CMS roof surfacing approved

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A $1.2 million roof surfacing for Columbia Middle School was approved during the Columbia School Board meeting Thursday night.

The proposition was the result of several years of negotiation and discussion with companies in the area.

The CMS roof is currently not under warranty, and the company who took care of its previous renovations has since gone out of business.

The proposition, as presented by Columbia District Superintendent Chris Grode, is to resurface the middle school roof through Tremco.

Previous quotes for roof replacement came back at $3.2 million.

The purchase would also include a 20-year warranty, with check-ins performed every two years to evaluate  roof status.

A similar project was approved by the school board in the past to renovate the roof at Eagleview Elementary.

“I must say, the Eagleview roof we’ve had no issues with,” Grode said. “It was a very wet winter we had after we did that project, and it’s a great thing.”

The decision was ultimately approved unanimously, and the project is currently planned to be completed during several weeks this fall.

Renovations to the Parkview and Eagleview school parking lots totalling $37,390 were also approved by the board.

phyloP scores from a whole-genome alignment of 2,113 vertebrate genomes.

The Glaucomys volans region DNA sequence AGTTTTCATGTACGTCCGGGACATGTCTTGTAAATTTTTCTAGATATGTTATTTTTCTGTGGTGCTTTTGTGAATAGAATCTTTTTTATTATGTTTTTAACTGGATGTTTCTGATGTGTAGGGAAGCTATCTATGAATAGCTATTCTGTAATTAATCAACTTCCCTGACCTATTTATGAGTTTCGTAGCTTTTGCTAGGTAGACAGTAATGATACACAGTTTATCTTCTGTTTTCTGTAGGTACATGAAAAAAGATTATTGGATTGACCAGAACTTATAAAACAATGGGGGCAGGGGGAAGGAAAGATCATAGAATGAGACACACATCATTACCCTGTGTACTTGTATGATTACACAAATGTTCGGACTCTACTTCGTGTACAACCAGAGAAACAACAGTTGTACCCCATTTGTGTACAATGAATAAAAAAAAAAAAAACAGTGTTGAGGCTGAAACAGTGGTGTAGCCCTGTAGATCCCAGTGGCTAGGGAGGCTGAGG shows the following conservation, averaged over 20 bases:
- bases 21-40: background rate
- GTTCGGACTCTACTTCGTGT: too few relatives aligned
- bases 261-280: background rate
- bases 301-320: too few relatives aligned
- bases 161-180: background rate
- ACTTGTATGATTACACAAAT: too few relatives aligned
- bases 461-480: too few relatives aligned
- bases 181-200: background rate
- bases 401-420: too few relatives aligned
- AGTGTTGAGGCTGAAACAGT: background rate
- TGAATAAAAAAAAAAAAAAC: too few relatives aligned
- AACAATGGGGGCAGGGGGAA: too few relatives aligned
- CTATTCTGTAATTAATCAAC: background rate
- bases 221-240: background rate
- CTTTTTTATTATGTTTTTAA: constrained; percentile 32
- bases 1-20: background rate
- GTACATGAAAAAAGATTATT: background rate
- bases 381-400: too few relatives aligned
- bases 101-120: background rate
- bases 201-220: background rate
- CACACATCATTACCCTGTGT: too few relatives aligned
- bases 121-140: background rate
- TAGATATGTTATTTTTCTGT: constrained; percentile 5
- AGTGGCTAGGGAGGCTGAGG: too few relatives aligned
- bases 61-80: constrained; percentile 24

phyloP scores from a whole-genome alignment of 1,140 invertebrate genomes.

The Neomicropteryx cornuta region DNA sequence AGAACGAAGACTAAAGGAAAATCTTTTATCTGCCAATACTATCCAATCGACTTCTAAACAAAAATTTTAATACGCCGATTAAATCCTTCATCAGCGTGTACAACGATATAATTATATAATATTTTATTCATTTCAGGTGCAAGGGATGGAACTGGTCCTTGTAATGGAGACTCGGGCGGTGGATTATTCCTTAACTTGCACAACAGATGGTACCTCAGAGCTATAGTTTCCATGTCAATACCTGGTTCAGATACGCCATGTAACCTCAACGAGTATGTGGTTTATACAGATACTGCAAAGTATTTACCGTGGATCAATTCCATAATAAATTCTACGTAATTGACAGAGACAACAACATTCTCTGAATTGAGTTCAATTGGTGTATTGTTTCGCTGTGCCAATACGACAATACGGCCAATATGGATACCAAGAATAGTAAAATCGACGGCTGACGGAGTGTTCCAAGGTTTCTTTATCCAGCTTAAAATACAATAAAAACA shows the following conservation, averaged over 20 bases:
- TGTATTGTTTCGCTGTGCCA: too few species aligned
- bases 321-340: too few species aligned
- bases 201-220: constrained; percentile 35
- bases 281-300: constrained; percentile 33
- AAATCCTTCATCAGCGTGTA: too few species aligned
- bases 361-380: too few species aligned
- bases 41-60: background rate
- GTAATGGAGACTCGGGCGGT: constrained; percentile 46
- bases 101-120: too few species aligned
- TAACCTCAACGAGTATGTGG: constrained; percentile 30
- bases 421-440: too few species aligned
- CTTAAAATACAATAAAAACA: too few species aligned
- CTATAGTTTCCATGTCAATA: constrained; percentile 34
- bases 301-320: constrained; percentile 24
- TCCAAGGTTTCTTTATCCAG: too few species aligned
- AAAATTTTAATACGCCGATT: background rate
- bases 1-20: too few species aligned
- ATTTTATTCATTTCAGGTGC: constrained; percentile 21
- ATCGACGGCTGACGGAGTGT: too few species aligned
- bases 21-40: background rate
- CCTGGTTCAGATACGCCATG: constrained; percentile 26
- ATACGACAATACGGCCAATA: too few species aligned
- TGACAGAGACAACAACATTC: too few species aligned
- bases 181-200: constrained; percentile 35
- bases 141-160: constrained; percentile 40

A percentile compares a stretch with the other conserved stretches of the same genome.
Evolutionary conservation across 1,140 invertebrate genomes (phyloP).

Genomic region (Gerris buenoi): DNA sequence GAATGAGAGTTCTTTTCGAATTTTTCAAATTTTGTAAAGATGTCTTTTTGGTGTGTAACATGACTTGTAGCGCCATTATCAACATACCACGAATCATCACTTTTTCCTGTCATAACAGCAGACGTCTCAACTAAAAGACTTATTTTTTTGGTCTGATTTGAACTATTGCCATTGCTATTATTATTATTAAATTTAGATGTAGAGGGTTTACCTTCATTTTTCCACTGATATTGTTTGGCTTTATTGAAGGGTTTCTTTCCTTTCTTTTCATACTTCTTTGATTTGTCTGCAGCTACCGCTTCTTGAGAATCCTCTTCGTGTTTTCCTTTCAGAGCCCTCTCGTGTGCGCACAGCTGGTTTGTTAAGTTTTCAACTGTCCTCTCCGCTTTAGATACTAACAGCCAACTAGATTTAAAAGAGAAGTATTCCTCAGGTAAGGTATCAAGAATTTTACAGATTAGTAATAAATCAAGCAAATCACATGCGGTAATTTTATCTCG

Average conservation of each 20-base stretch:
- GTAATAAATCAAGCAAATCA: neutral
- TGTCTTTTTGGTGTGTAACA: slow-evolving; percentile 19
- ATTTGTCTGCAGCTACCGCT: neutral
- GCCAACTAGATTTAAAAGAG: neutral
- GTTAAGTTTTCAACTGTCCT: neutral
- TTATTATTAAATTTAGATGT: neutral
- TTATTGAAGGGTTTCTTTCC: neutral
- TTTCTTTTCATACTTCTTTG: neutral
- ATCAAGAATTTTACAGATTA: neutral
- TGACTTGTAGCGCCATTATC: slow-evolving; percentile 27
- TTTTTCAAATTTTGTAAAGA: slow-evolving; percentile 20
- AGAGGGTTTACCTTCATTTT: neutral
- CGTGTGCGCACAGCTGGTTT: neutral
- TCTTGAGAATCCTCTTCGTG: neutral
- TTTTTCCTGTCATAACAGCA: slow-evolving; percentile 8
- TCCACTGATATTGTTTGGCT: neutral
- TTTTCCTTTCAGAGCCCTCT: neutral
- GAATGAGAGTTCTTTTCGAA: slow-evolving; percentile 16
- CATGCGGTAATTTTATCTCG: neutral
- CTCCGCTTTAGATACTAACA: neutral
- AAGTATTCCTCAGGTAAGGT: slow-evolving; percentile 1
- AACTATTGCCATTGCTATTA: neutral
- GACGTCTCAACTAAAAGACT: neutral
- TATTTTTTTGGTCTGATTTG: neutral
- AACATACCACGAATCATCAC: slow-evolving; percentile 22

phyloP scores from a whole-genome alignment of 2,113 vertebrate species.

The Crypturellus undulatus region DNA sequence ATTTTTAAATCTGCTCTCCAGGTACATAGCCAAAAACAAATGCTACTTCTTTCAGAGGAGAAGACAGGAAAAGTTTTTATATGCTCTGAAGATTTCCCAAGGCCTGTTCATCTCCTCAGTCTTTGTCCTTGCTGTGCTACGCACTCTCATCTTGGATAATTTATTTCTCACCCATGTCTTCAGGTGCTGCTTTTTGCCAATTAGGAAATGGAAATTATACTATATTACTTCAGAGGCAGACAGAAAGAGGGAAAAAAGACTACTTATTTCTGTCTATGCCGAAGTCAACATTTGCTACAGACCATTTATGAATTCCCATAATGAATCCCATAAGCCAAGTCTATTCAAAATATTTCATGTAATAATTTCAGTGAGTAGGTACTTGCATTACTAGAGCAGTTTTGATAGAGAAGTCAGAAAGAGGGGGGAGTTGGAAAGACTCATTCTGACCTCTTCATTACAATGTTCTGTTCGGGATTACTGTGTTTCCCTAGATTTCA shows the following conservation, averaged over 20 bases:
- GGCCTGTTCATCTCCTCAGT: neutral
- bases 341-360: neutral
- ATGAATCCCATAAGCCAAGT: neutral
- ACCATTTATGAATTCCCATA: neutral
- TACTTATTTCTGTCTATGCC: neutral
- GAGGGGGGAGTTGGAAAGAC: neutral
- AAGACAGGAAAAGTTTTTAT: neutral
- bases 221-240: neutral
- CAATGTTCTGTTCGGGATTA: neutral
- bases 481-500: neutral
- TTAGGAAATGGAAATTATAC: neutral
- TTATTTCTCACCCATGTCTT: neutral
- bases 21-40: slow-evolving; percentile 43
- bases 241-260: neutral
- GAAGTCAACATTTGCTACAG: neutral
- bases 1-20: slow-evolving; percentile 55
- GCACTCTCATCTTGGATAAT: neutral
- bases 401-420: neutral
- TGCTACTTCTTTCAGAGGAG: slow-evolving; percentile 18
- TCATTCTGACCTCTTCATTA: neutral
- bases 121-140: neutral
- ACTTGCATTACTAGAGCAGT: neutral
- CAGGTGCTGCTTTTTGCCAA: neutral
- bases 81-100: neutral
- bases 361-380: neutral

Also approved was the purchase of a single bus with understorage at $113,000, with one of the current district buses planned to be kept as a backup.

With minor amendments, the board also approved a new student handbook.

The meeting also saw a number of resignations from the district – including the retirement of Joy Hall that had not previously been on the agenda.

A comment from Grode early on in the meeting indicated the district will likely not adopt national sex education standards.

The discussion arose in response to talk surrounding the Red Bud school district’s recent letter to parents describing its stance against teaching comprehensive sex education.

Grode said he currently doubts the adoption of such standards by the Columbia School Board, as they would be substantially more expansive than a typical health class. Grode added he is unsure of what these standards would actually look like, as the Illinois State Board of Education has not yet presented such information.

“If I was a wagering person I would think that that’s not exactly gonna be what our community would want,” Grode said. “Much like culturally responsive teaching … I’ve currently not seen a curriculum that’s really pushing culturally responsible teaching at the elementary or high school level.”

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